Monday, February 10, 2014

2/12/14 Standard Time in America

STANDARD TIME by Michael Snow
8:20min. / 1967 / sound / colour
"In Snow's ‘Standard Time’ a waist-high camera shuttles back and forth, goes up and down, picking up small, elegantly-lighted square effects around a living room very much like its owner: ordered but not prissy. A joyously spiritual little film, it contains both his singular stoicism and the germinal ideas of his other films, each one like a thesis, proposing a particular relationship between image, time and space.” - Manny Farber, Art Forum

<-> (Back and Forth) by Michael Snow
52 min. / 1969 /sound / colour
Experimental Canadian film, Snow’s classic Back and Forth (<->), in which the various movements of a camera pan take on multiple meanings, uses, and identities, including the sculptural.
"... his sternest film, titled with a sign for back and forth motion. A specially rigged camera swings right-left, left-right, before a homely, sterile classroom wall, then accelerates into an unbearable blur (the same frenzied scramble, as though the whole creative process was going berserk, that occurs three quarters of the way through ‘Abbey Road’)... In such a hard, drilling work, the wooden clap sounds are a terrific invention and, as much as any single element, created the sculpture. Seeming to thrust the image off the screen, these clap effects are timed like a metronome, sometimes occurring with torrential frequency." - Manny Farber, Art Forum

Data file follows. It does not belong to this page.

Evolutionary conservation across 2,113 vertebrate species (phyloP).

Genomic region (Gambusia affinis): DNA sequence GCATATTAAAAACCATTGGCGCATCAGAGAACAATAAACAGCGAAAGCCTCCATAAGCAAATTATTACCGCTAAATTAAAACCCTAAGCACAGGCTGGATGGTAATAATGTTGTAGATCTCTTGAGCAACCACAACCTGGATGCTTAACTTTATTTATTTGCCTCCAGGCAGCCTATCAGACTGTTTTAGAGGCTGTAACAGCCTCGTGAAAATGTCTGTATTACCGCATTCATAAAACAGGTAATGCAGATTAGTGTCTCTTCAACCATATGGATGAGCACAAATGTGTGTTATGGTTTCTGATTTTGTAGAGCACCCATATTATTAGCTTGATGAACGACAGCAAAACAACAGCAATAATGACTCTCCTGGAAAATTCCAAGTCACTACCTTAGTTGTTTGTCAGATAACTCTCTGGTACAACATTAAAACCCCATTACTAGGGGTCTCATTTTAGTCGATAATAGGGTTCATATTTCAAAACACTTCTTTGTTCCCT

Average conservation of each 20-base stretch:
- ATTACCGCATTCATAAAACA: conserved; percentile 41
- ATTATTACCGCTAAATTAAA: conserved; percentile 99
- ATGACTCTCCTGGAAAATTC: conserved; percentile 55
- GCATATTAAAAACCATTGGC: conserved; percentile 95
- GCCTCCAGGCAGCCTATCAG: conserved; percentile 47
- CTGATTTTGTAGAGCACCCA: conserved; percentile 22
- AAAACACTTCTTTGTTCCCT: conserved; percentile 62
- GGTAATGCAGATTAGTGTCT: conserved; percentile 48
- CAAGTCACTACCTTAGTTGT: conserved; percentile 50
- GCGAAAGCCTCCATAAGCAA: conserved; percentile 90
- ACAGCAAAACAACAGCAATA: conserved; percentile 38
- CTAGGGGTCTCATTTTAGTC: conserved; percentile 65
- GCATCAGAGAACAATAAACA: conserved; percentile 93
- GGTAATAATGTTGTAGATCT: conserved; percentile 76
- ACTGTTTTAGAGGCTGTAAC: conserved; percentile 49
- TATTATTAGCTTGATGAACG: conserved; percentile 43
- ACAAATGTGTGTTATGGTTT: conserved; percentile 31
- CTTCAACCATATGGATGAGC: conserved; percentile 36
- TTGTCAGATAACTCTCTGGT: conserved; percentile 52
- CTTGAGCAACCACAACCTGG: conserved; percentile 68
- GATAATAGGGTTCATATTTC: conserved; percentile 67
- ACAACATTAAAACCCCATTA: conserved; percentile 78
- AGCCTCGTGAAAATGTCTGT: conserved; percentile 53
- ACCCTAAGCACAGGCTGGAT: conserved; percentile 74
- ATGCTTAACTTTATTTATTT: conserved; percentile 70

"Not only did ‘Back and Forth’ expand the possibilities of cinematic framing as postulated in ‘Wavelength’; it actually expanded the parameters of movie narrative as we'd previously recognized them, expanded them even beyond Godard's bold effects in such films as ‘Weekend.’ For in ‘Back and Forth,’ Snow was able to completely suffuse form with content, while not relinquishing the traditional elements of characterization and acting. The relentless back and forth pan stresses similar concepts which Snow had engaged in his sculptures and carries still further the experiments with perception and illusion which began in ‘Wavelength.’" - Gene Youngblood, L.A. Free Press

CAT FOOD by Joyce Wieland,
3:30 min. / 1967 / sound / color
“In Catfood Wieland shows a cat devouring fish after fish for some ten minutes. There seems to be no repetition of shots, but the imagery is so consistent throughout–shot of the fish, the cat eating, his paw clawing, another fish, the cat eating, etc.–that it is just possible the shots are recurrent. There is no question that Wieland has a unique talent.”- P. Adams Sitney